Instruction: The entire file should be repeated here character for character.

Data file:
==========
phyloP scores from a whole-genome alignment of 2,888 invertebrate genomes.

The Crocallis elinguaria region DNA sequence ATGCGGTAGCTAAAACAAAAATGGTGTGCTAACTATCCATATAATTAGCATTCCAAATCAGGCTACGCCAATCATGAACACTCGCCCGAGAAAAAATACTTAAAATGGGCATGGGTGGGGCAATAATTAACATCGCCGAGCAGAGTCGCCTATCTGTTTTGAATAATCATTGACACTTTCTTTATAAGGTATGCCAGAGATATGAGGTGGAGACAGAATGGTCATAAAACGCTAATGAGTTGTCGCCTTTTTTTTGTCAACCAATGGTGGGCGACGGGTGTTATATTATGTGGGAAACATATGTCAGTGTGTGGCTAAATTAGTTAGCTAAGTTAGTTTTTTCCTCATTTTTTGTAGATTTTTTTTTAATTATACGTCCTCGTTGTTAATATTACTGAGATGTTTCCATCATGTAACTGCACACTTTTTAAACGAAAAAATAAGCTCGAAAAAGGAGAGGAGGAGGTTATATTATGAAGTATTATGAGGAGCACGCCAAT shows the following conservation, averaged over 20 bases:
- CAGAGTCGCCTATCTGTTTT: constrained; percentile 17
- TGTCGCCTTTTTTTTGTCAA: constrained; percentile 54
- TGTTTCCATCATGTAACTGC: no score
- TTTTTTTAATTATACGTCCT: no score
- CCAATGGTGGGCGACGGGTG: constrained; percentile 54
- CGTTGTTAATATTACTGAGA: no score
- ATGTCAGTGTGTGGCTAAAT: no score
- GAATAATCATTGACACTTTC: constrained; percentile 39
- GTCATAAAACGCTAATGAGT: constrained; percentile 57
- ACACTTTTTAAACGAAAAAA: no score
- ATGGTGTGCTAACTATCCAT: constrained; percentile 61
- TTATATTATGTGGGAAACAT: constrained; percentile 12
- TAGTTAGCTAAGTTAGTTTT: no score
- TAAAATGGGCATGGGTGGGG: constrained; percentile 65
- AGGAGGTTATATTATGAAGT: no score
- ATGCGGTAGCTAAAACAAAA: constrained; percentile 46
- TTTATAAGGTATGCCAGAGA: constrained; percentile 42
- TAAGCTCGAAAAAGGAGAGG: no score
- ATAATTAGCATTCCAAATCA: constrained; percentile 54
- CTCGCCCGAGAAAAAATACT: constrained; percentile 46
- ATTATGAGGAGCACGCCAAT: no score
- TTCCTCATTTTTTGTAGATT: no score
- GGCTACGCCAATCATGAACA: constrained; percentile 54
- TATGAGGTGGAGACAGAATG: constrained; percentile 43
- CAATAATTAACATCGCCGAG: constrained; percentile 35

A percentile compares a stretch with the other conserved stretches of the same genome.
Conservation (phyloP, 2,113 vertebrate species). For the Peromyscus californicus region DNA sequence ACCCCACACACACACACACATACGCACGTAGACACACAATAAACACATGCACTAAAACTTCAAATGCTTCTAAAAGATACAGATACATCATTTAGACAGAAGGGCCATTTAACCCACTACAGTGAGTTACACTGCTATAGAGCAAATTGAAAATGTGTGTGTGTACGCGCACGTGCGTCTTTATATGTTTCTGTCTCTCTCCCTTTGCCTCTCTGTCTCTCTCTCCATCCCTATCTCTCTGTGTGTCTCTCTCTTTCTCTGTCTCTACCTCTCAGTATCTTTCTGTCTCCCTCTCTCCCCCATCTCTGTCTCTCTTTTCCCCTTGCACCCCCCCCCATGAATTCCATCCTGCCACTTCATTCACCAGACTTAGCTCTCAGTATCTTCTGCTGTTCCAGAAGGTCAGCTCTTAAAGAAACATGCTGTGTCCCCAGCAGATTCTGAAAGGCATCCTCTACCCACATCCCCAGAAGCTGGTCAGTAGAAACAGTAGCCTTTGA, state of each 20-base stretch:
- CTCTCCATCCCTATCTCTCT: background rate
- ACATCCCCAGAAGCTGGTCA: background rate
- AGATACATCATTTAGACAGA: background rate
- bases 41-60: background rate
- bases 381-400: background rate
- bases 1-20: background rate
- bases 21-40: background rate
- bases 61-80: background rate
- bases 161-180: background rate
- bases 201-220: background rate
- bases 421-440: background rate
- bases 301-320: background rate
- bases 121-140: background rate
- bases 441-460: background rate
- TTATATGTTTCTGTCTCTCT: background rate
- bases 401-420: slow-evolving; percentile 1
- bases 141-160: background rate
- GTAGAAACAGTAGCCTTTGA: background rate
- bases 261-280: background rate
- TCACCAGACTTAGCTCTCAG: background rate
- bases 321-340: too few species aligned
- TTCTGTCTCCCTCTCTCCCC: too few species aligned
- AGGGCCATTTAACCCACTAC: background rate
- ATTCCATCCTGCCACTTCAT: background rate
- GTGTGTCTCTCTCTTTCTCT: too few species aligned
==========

phyloP scores from a whole-genome alignment of 2,888 invertebrate genomes.

The Crocallis elinguaria region DNA sequence ATGCGGTAGCTAAAACAAAAATGGTGTGCTAACTATCCATATAATTAGCATTCCAAATCAGGCTACGCCAATCATGAACACTCGCCCGAGAAAAAATACTTAAAATGGGCATGGGTGGGGCAATAATTAACATCGCCGAGCAGAGTCGCCTATCTGTTTTGAATAATCATTGACACTTTCTTTATAAGGTATGCCAGAGATATGAGGTGGAGACAGAATGGTCATAAAACGCTAATGAGTTGTCGCCTTTTTTTTGTCAACCAATGGTGGGCGACGGGTGTTATATTATGTGGGAAACATATGTCAGTGTGTGGCTAAATTAGTTAGCTAAGTTAGTTTTTTCCTCATTTTTTGTAGATTTTTTTTTAATTATACGTCCTCGTTGTTAATATTACTGAGATGTTTCCATCATGTAACTGCACACTTTTTAAACGAAAAAATAAGCTCGAAAAAGGAGAGGAGGAGGTTATATTATGAAGTATTATGAGGAGCACGCCAAT shows the following conservation, averaged over 20 bases:
- CAGAGTCGCCTATCTGTTTT: constrained; percentile 17
- TGTCGCCTTTTTTTTGTCAA: constrained; percentile 54
- TGTTTCCATCATGTAACTGC: no score
- TTTTTTTAATTATACGTCCT: no score
- CCAATGGTGGGCGACGGGTG: constrained; percentile 54
- CGTTGTTAATATTACTGAGA: no score
- ATGTCAGTGTGTGGCTAAAT: no score
- GAATAATCATTGACACTTTC: constrained; percentile 39
- GTCATAAAACGCTAATGAGT: constrained; percentile 57
- ACACTTTTTAAACGAAAAAA: no score
- ATGGTGTGCTAACTATCCAT: constrained; percentile 61
- TTATATTATGTGGGAAACAT: constrained; percentile 12
- TAGTTAGCTAAGTTAGTTTT: no score
- TAAAATGGGCATGGGTGGGG: constrained; percentile 65
- AGGAGGTTATATTATGAAGT: no score
- ATGCGGTAGCTAAAACAAAA: constrained; percentile 46
- TTTATAAGGTATGCCAGAGA: constrained; percentile 42
- TAAGCTCGAAAAAGGAGAGG: no score
- ATAATTAGCATTCCAAATCA: constrained; percentile 54
- CTCGCCCGAGAAAAAATACT: constrained; percentile 46
- ATTATGAGGAGCACGCCAAT: no score
- TTCCTCATTTTTTGTAGATT: no score
- GGCTACGCCAATCATGAACA: constrained; percentile 54
- TATGAGGTGGAGACAGAATG: constrained; percentile 43
- CAATAATTAACATCGCCGAG: constrained; percentile 35

A percentile compares a stretch with the other conserved stretches of the same genome.
Conservation (phyloP, 2,113 vertebrate species). For the Peromyscus californicus region DNA sequence ACCCCACACACACACACACATACGCACGTAGACACACAATAAACACATGCACTAAAACTTCAAATGCTTCTAAAAGATACAGATACATCATTTAGACAGAAGGGCCATTTAACCCACTACAGTGAGTTACACTGCTATAGAGCAAATTGAAAATGTGTGTGTGTACGCGCACGTGCGTCTTTATATGTTTCTGTCTCTCTCCCTTTGCCTCTCTGTCTCTCTCTCCATCCCTATCTCTCTGTGTGTCTCTCTCTTTCTCTGTCTCTACCTCTCAGTATCTTTCTGTCTCCCTCTCTCCCCCATCTCTGTCTCTCTTTTCCCCTTGCACCCCCCCCCATGAATTCCATCCTGCCACTTCATTCACCAGACTTAGCTCTCAGTATCTTCTGCTGTTCCAGAAGGTCAGCTCTTAAAGAAACATGCTGTGTCCCCAGCAGATTCTGAAAGGCATCCTCTACCCACATCCCCAGAAGCTGGTCAGTAGAAACAGTAGCCTTTGA, state of each 20-base stretch:
- CTCTCCATCCCTATCTCTCT: background rate
- ACATCCCCAGAAGCTGGTCA: background rate
- AGATACATCATTTAGACAGA: background rate
- bases 41-60: background rate
- bases 381-400: background rate
- bases 1-20: background rate
- bases 21-40: background rate
- bases 61-80: background rate
- bases 161-180: background rate
- bases 201-220: background rate
- bases 421-440: background rate
- bases 301-320: background rate
- bases 121-140: background rate
- bases 441-460: background rate
- TTATATGTTTCTGTCTCTCT: background rate
- bases 401-420: slow-evolving; percentile 1
- bases 141-160: background rate
- GTAGAAACAGTAGCCTTTGA: background rate
- bases 261-280: background rate
- TCACCAGACTTAGCTCTCAG: background rate
- bases 321-340: too few species aligned
- TTCTGTCTCCCTCTCTCCCC: too few species aligned
- AGGGCCATTTAACCCACTAC: background rate
- ATTCCATCCTGCCACTTCAT: background rate
- GTGTGTCTCTCTCTTTCTCT: too few species aligned